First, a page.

19 July 2015
Victoria looks like becoming the new power base for the Greens. Their vote has seemed better there than in any other states, except perhaps Tasmania, and having won several Federal and State seats in Victoria in recent elections, it won’t surprise me if their centre of power ends up there. But the road ahead for the Greens, now led by Senator Richard Di Natale of Victoria, looks rocky.
People have long thought of Tasmania as the home of the Greens, at least when former Senator Bob Brown was leader. Brown was for years a State MP in Tasmania before he was elected to the Senate in 1996. But before his election to the Senate, two other Greens were already there, namely Christabel Chamarette and Dee Margetts, both of Western Australia. At the same time of Brown’s election, however, Chamarette lost her seat, while Margetts lost her seat a few years later.
The Greens actually didn’t seem entirely unified in those days. Despite fielding candidates nationwide, past election results show that they sometimes ran under state-based banners, until about 2004. Indeed the Greens from WA had won their Senate seats under state banners, while Brown was originally elected as a “Tasmanian Green”. After Chamarette and Margetts departed, Brown was the only Green in the Senate for a few years. He held his seat at two further elections, and more Greens joined him in the Senate over time.
I should point at this point that not all Senators face the voters at election time, because of how Federal Parliament has been constituted. Usually when general elections are called, they include what are known as half-Senate elections, although this term might confuse people. The reason is that, while there are seventy-six Senators made up of twelve from each state and two from each territory, the territories didn’t have Senate representation until many decades after Federal Parliament first opened – only the states had Senate seats, and as only of half of those seats would usually go up for grabs at election time, the term “half-Senate election” was accurate. Although not entirely accurate now, given that the territories now have Senate seats, of which all rather than half go up for grabs at election time like seats in the House of Representatives, the description of a half-Senate election has survived. For decades it was also common for half-Senate elections to be held separately from House elections, but this hasn’t happened for a few decades.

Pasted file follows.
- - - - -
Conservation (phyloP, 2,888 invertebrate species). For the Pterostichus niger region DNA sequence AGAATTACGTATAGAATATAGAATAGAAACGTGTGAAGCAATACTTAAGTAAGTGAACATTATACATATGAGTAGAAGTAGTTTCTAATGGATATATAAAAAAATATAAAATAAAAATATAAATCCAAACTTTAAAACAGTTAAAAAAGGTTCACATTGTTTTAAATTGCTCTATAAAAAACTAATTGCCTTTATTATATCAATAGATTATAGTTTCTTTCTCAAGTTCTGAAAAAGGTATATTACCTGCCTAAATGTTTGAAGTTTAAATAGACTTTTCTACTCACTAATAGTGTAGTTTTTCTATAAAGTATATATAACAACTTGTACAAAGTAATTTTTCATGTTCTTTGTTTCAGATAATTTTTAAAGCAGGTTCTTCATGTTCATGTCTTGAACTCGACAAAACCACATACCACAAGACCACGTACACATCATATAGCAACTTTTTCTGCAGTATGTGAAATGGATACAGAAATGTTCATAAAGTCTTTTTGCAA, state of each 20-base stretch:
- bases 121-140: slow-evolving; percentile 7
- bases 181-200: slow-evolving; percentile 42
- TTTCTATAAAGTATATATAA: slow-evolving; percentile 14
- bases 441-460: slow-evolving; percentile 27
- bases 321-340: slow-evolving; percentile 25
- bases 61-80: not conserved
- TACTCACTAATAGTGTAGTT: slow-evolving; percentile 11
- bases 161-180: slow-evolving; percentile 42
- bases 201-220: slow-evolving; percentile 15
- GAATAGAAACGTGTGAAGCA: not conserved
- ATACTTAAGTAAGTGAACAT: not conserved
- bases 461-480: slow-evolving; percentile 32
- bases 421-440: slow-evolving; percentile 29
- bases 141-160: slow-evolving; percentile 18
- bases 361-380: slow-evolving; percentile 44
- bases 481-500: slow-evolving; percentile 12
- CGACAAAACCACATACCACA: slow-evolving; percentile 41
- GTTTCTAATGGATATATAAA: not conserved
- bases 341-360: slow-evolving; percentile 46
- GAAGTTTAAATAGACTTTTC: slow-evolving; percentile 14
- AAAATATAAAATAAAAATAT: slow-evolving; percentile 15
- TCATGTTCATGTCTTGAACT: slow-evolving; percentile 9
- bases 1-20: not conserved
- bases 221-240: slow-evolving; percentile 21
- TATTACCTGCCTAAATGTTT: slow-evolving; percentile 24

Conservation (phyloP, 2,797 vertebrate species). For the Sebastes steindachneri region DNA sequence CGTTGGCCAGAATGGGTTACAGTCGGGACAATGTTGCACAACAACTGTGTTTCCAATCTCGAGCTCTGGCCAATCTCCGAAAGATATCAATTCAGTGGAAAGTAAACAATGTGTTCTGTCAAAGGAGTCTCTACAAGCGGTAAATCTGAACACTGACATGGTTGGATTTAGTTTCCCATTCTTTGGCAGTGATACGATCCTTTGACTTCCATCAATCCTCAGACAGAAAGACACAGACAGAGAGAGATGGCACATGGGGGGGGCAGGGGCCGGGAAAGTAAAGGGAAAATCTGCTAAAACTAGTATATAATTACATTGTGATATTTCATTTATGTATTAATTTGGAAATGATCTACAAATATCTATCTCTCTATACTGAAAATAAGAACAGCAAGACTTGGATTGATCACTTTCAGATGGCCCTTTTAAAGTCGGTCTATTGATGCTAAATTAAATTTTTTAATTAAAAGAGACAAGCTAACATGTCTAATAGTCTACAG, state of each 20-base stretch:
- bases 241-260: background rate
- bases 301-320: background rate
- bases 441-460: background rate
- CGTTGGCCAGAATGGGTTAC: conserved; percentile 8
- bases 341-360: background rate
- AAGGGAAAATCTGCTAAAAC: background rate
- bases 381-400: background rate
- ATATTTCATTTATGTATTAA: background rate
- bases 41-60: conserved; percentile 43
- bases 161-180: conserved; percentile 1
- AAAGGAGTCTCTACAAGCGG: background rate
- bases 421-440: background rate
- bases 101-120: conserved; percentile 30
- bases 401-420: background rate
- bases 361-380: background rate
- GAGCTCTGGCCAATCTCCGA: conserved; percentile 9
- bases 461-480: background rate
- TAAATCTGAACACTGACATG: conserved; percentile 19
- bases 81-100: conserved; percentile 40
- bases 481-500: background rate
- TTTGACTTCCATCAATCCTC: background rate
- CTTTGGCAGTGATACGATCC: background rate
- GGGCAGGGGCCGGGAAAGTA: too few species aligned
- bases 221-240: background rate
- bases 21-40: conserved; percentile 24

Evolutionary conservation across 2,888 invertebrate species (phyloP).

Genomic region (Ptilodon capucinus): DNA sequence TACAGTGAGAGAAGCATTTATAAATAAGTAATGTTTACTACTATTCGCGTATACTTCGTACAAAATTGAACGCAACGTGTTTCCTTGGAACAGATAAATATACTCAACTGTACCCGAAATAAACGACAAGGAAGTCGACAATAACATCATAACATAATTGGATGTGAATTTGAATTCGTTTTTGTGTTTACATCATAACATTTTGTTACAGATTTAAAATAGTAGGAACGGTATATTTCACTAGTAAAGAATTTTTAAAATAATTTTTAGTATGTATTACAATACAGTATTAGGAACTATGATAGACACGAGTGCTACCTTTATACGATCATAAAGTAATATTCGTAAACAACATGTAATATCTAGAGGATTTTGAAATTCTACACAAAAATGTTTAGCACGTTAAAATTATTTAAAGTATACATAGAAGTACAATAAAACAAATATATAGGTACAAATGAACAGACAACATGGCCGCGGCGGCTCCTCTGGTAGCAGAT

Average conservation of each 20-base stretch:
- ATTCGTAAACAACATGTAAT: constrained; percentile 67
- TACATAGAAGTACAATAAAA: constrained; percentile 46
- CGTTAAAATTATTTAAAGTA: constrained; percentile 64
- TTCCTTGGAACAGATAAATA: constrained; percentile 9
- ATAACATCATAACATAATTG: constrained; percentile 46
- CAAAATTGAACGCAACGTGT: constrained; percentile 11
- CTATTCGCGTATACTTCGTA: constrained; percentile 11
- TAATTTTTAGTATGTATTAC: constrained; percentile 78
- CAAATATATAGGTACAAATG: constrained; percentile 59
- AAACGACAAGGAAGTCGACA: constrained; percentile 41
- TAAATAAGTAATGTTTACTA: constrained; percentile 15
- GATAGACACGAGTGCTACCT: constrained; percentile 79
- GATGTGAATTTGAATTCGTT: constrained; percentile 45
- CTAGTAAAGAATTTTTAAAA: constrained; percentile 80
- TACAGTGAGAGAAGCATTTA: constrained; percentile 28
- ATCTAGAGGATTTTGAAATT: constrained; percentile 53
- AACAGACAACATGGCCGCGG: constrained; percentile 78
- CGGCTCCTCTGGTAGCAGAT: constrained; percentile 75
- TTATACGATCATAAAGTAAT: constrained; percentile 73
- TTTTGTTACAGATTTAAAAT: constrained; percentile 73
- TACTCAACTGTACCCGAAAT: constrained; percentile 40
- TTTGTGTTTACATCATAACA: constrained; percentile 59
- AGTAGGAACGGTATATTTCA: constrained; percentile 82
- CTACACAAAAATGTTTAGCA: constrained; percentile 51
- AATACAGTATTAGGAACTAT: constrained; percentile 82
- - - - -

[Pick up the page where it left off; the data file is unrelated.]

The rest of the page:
Only in certain circumstances, such as the refusal of the Senate to pass pieces of legislation more than once, can the Prime Minister of the day call an election whereby all Senate seats go up for grabs – this is referred to as a double-dissolution election. It’s rare for double-dissolution elections to happen, the last of these to have been in 1987.
This means that, unless Prime Minister Tony Abbott is so fed up with his inability to get the Senate to pass legislation that he calls a double-dissolution, we can expect a half-Senate election as part of the next general election, due in late 2016. But those Senators elected at the last election, in 2013, won’t face the voters this time – they’ll do so at the election after next, due in about 2019.
To assess how the Greens might go, it’s worth noting their record at past elections. Using the election of Brown to the Senate in 1996 as a starting point, there have been six elections. They were in 1998, 2001, 2004, 2007, 2010, and 2013. After winning a seat in 1996, Brown next faced the voters in 2001 and then 2007, before resigning in 2012, with Peter Whish-Wilson replacing him and facing the voters in 2013. Another Green won a seat along with Brown in 2001, and two more Greens won seats in 2004, by which time the Greens in WA were now competing under the national banner with their counterparts in other states. After winning three seats in 2007, the Greens hit their peak with six seats in 2010, and despite a falling in their vote they won four Senate seats in 2013, giving them their current total of ten. They also won the seat of Melbourne in the House of Reps in 2010 and held in 2013.
Those Greens elected to the Senate in 2010 will face the voters at the next election, unless it’s a double-dissolution election. Because 2010 was their peak, a fall in their vote might cost them seats, but their vote in several states has been reasonably strong. They’ve polled double-digit percentages of the vote in Tasmania since 2001, twice well above the required 14.3 per cent of the vote to win a Senate seat in any state without needing preferences, and they also got above 14.3 per cent of the vote in Victoria in 2010, while in other states they’ve either come close to or gone above double-digit figures a few times. Indeed Di Natale was the Victorian Senator elected in 2010, while Tasmanian Senator Christine Milne also got a high vote and led the Greens for a few years after Brown departed.
Attitudes to the Greens may have changed over the years. But I suspect that their vote will strong enough, despite the rocky road confronting them. Not many Greens will be lost from the Senate in the foreseeable future.